VS

The internet is such an incredible and beautiful place: Two strangers with amazing toys came together to give us a showdown that is sure to amuse and inform. In one corner, we have Scott Hanselman, armed with a $600 Printrbot simple metal he got two weeks ago. In the other corner, we have Brandon Potter, armed with a $22,000 Stratasys Uprint SE +.  The two chose a file, printed it, and shared the results with the world.

The first step of this process was to establish exactly what kind of printers they were comparing.


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Stratasys Uprint SE+ 

This information was taken directly from Brandon Potter’s blog:

  • uPrint SE Pro Printer and Dissolving Bath – about $22,000
  • 1 Spool of Model Material (Black) – $205 (produces 42 cubic inches of printing)
  • 1 Spool of Support Material – $200 (42 cubic inches worth)
  • Box of Build Plates – $125 for 24 (you need one for each print, so it costs about $5.20/each)
  • Soluble Concentrate – $149 for 12 bottles (dissolves support material, aka fancy Drano)
  • Warranty Support – $2,000/year (because it does break from time to time)

Add a little bit for shipping, and for a mere $25K you’re ready to print your very own coffee cup.


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 Printrbot Simple Metal

This information was taken from Scott Hanselman’s blog:

  • Printrbot Simple Metal from Amazon that I got for $599
  • Raspberry Pi and Raspberry Camera to watch my prints and do time-lapse videos with Octoprint. Figure $60
  • A spool of RioRand 1.75mm PLA Filament in Black for $28
  • Digital Calipers for measuring stuff, $20

Next, lets take a look at the file they chose to compare: this coffee cup designed by “Barspin” on Thingiverse.

This file isn’t incredibly complex. There aren’t interlocking or sliding parts, but it does have some curves and a fair amount of overhang (more on this aspect later).

Off To The Races! 

The first to print was Potter with the Uprint SE+.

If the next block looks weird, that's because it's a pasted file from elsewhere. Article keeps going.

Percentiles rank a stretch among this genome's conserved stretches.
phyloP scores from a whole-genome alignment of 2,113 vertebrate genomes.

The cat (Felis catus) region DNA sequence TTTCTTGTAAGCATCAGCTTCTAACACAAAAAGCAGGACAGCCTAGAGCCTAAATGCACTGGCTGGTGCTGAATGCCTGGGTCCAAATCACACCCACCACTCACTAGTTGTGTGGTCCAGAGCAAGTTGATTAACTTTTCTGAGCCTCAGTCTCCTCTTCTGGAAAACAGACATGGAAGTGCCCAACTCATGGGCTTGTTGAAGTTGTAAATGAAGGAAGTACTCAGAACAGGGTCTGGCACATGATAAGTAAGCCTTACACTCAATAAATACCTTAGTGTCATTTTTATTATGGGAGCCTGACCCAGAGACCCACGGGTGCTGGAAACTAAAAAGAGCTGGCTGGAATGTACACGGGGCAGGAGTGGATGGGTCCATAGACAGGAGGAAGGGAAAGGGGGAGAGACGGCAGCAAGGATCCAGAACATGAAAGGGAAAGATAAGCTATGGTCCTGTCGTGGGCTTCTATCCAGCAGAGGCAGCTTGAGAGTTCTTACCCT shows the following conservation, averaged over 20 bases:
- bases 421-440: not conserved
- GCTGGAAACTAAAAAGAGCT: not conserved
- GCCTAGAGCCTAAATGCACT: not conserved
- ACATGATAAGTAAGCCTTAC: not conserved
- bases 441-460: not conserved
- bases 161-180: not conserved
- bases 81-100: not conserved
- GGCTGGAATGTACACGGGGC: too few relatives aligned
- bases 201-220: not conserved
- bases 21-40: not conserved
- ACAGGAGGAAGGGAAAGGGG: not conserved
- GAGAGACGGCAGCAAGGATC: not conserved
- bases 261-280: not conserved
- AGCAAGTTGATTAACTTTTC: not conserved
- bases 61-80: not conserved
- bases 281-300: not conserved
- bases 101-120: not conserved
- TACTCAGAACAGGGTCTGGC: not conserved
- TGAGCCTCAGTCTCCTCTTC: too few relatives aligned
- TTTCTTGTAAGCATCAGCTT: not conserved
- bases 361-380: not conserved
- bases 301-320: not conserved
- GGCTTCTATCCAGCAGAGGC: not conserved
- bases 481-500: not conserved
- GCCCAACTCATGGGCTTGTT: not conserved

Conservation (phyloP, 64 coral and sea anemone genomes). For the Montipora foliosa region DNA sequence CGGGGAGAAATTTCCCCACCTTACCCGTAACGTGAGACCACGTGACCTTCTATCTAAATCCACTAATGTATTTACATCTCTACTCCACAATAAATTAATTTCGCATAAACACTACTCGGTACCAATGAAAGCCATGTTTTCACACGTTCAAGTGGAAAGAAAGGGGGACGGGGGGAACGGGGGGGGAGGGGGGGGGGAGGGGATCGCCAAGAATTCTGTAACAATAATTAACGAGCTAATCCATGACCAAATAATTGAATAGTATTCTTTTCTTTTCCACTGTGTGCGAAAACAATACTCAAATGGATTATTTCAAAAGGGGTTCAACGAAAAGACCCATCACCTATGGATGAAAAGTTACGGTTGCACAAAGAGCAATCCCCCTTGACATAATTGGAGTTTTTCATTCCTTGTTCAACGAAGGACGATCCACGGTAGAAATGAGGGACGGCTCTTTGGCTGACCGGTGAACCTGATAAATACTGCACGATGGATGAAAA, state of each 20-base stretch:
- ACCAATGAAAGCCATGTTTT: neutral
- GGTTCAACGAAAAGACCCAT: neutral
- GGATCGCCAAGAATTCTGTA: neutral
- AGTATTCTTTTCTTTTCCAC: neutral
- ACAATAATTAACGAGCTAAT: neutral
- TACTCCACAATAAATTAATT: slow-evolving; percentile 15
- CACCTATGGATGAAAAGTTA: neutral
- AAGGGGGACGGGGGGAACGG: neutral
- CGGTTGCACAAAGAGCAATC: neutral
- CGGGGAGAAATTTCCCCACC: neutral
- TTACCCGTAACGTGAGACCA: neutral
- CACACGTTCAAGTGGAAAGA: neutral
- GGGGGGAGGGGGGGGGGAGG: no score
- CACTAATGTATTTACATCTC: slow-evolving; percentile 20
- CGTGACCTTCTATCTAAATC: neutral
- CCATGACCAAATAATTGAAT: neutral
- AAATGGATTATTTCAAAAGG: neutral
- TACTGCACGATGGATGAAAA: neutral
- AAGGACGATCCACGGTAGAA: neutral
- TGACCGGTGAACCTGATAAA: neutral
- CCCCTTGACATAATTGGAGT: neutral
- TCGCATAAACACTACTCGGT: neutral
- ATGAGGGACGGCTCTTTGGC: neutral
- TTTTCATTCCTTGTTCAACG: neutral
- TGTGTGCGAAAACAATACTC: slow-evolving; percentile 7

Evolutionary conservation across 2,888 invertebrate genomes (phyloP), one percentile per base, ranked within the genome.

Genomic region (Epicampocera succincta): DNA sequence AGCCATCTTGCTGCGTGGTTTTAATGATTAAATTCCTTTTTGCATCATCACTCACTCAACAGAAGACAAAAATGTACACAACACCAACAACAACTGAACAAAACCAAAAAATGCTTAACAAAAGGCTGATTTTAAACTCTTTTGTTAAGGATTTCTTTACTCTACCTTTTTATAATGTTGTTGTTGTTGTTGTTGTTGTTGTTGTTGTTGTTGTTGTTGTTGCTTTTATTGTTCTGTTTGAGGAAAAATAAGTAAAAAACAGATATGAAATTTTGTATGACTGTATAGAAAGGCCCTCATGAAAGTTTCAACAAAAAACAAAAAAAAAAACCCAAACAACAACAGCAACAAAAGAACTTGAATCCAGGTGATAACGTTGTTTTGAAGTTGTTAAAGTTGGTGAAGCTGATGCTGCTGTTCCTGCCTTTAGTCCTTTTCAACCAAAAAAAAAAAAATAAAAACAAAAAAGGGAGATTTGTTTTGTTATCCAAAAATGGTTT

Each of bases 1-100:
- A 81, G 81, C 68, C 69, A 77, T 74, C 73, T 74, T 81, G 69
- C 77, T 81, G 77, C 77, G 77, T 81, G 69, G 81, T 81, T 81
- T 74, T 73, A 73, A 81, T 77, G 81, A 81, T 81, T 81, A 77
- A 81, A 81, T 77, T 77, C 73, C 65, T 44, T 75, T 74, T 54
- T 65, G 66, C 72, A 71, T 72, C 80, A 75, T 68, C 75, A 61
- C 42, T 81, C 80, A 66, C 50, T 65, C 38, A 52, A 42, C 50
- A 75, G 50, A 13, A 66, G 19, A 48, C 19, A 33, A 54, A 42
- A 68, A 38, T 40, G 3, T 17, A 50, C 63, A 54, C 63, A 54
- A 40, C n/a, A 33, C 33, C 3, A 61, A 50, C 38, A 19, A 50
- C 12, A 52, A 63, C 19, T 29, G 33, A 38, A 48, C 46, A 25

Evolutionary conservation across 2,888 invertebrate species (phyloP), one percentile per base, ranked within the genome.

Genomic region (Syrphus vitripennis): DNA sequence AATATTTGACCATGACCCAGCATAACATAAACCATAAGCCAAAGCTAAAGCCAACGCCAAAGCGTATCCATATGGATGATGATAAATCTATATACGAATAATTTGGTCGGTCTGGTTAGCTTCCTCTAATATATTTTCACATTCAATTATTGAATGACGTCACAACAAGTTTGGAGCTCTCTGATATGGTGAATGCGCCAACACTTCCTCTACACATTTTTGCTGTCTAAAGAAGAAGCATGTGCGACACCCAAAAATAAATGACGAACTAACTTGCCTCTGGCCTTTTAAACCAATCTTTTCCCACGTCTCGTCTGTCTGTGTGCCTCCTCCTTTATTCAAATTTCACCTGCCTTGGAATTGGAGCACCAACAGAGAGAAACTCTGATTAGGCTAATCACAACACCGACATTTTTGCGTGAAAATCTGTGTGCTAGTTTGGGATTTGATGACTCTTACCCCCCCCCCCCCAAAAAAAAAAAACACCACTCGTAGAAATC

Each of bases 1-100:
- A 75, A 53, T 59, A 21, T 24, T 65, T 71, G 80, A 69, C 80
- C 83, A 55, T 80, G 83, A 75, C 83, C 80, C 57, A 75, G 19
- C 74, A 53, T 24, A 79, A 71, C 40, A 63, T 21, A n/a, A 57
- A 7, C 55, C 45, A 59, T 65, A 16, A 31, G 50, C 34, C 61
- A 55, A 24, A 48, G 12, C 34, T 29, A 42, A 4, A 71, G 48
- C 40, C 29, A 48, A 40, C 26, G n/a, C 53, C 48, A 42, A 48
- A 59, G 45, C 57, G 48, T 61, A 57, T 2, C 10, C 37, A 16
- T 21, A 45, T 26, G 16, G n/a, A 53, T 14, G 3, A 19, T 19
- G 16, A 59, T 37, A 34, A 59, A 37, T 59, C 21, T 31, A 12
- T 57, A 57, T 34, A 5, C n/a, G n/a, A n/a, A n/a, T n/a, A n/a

He did a fantastic job of outlining his process and sharing many images in his blog. Here are just a few:

printing away

printing away

dissolving the support

dissolving the support

all gone!

all gone!

And here is his final result.

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At this point, he shipped his final print over to Hanselman for comparison.

Hanselman, who had only had his Printrbot Metal+ for two weeks was ready to go. You can find his complete breakdown of his printing process on his blog as well.

The results, as you can see from Hanselman’s pictures below, are very similar. Keep in mind that the Printrbot was printing at .2mm layer height in PLA and the Uprint was printing at .1mm in ABS.

Printrbot on left. Uprint on right.

Printrbot on left. Uprint on right.

Printrbot on left. Uprint on right.

Printrbot on left. Uprint on right.

For this specific test, the results were very comparable in quality. In cost however, they differed greatly. Not only in the cost of the initial printer, but also in material. Hanselman had this breakdown:

In real one-time costs my cup cost me 21.02 meters of filament, costing me perhaps $2 maybe a little more if you count the few pieces of tape. For Brandon and his pro printer, in direct costs, he used $23.62 in model material, $2.06 in support material, and $5.20 build plate, for a total of $30.88 for this cup.

While this was a fun and useful exercise, it would also be interesting to follow this up with a print that utilizes more of the strengths of one printer over the other. For example, these brain gears by “Hoeken” print just fine with soluble support material but would be nearly impossible to print on the Printrbot in a single piece.